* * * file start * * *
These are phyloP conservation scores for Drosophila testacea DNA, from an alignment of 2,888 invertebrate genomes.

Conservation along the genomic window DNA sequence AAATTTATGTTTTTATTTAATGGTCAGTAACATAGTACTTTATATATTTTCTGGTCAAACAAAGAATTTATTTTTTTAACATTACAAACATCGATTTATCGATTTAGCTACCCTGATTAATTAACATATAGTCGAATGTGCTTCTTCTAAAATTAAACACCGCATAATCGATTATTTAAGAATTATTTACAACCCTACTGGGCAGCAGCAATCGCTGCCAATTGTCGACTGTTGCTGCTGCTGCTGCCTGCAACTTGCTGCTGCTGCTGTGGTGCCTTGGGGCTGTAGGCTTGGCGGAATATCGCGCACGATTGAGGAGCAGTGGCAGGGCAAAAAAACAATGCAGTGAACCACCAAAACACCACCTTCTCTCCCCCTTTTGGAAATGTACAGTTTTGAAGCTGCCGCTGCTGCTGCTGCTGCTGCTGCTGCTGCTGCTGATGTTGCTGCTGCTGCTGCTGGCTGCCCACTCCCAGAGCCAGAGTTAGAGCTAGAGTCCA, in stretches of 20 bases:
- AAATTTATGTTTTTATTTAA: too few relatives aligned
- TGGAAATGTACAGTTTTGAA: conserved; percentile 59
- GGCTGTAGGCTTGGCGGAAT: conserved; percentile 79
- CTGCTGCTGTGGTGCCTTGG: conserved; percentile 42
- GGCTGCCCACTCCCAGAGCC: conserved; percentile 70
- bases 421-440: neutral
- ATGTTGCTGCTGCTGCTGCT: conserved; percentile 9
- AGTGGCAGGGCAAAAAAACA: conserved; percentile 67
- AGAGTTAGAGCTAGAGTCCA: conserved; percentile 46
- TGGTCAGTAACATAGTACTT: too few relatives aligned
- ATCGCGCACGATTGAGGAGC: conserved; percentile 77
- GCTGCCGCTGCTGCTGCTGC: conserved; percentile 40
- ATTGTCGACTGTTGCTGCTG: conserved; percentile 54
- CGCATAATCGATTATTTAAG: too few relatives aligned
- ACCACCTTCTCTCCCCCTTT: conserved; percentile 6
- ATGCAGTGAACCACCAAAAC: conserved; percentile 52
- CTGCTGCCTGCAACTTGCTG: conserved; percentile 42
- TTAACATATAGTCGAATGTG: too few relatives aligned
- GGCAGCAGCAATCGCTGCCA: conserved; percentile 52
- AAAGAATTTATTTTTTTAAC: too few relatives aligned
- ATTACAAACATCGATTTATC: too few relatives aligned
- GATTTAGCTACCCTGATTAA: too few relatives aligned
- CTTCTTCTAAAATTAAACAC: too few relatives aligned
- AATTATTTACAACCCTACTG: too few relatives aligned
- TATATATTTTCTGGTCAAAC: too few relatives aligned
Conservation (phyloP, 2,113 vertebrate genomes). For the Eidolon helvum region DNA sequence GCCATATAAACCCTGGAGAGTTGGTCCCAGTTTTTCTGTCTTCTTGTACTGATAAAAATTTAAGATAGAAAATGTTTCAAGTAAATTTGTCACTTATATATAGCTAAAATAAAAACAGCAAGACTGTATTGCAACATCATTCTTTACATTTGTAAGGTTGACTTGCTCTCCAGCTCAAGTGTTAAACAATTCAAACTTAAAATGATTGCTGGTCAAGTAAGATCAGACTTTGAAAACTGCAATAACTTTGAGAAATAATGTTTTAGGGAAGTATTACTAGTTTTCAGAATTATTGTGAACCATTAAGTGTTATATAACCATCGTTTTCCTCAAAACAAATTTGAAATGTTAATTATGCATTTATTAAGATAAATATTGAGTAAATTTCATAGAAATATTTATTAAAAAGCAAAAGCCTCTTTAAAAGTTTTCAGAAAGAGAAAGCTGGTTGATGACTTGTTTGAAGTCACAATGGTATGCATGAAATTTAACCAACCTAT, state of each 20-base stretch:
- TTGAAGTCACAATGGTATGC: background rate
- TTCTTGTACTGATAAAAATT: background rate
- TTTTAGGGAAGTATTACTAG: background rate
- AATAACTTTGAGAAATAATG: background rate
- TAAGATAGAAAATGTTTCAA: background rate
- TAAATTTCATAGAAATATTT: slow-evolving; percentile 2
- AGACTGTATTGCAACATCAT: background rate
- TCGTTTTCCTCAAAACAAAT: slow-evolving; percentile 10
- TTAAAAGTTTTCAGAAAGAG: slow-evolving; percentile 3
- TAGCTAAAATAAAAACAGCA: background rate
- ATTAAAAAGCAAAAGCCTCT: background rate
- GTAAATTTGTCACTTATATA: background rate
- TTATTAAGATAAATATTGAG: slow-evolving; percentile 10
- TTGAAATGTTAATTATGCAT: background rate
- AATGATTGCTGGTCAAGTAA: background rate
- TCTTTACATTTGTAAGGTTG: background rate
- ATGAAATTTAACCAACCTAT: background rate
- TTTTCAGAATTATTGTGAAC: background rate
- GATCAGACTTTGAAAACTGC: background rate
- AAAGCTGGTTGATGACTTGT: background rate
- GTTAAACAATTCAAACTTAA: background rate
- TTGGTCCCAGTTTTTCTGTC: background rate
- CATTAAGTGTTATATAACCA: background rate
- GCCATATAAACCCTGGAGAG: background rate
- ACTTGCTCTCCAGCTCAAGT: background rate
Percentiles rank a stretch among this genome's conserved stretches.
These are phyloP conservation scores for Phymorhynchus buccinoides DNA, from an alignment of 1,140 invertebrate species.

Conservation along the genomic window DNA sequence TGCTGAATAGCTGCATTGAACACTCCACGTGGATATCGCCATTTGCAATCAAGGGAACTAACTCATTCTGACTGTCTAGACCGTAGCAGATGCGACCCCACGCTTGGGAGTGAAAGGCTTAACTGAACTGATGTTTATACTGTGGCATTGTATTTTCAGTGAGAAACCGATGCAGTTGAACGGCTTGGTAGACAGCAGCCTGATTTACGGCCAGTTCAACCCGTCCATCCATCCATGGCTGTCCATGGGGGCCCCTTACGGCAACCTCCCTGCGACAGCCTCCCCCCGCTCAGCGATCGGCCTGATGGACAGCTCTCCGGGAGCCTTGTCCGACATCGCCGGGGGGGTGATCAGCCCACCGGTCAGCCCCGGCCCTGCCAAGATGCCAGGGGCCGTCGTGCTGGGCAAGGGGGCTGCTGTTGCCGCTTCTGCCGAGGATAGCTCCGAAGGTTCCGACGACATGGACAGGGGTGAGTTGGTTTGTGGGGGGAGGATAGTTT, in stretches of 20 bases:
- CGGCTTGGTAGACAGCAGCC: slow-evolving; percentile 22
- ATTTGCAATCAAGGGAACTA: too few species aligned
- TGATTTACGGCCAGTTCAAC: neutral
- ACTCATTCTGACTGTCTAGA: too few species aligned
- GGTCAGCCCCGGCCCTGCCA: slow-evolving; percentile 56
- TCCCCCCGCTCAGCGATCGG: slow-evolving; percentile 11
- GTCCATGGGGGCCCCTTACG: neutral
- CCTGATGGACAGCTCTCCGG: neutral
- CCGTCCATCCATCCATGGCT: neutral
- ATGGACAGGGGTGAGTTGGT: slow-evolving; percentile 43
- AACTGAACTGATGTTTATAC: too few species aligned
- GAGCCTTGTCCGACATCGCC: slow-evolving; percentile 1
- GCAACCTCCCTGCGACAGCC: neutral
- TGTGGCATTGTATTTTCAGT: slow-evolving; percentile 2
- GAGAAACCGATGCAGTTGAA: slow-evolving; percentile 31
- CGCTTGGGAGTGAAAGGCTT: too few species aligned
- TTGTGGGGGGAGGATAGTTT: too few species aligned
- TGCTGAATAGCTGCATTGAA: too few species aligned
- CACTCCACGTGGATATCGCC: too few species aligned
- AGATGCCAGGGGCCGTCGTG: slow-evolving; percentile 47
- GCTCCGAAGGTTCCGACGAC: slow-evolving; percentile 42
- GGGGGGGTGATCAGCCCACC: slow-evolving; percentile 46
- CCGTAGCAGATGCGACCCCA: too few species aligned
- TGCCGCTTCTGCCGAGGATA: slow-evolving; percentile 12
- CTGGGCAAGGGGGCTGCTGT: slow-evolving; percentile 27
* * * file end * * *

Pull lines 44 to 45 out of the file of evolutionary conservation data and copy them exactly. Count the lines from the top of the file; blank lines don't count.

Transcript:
- TCTTTACATTTGTAAGGTTG: background rate
- ATGAAATTTAACCAACCTAT: background rate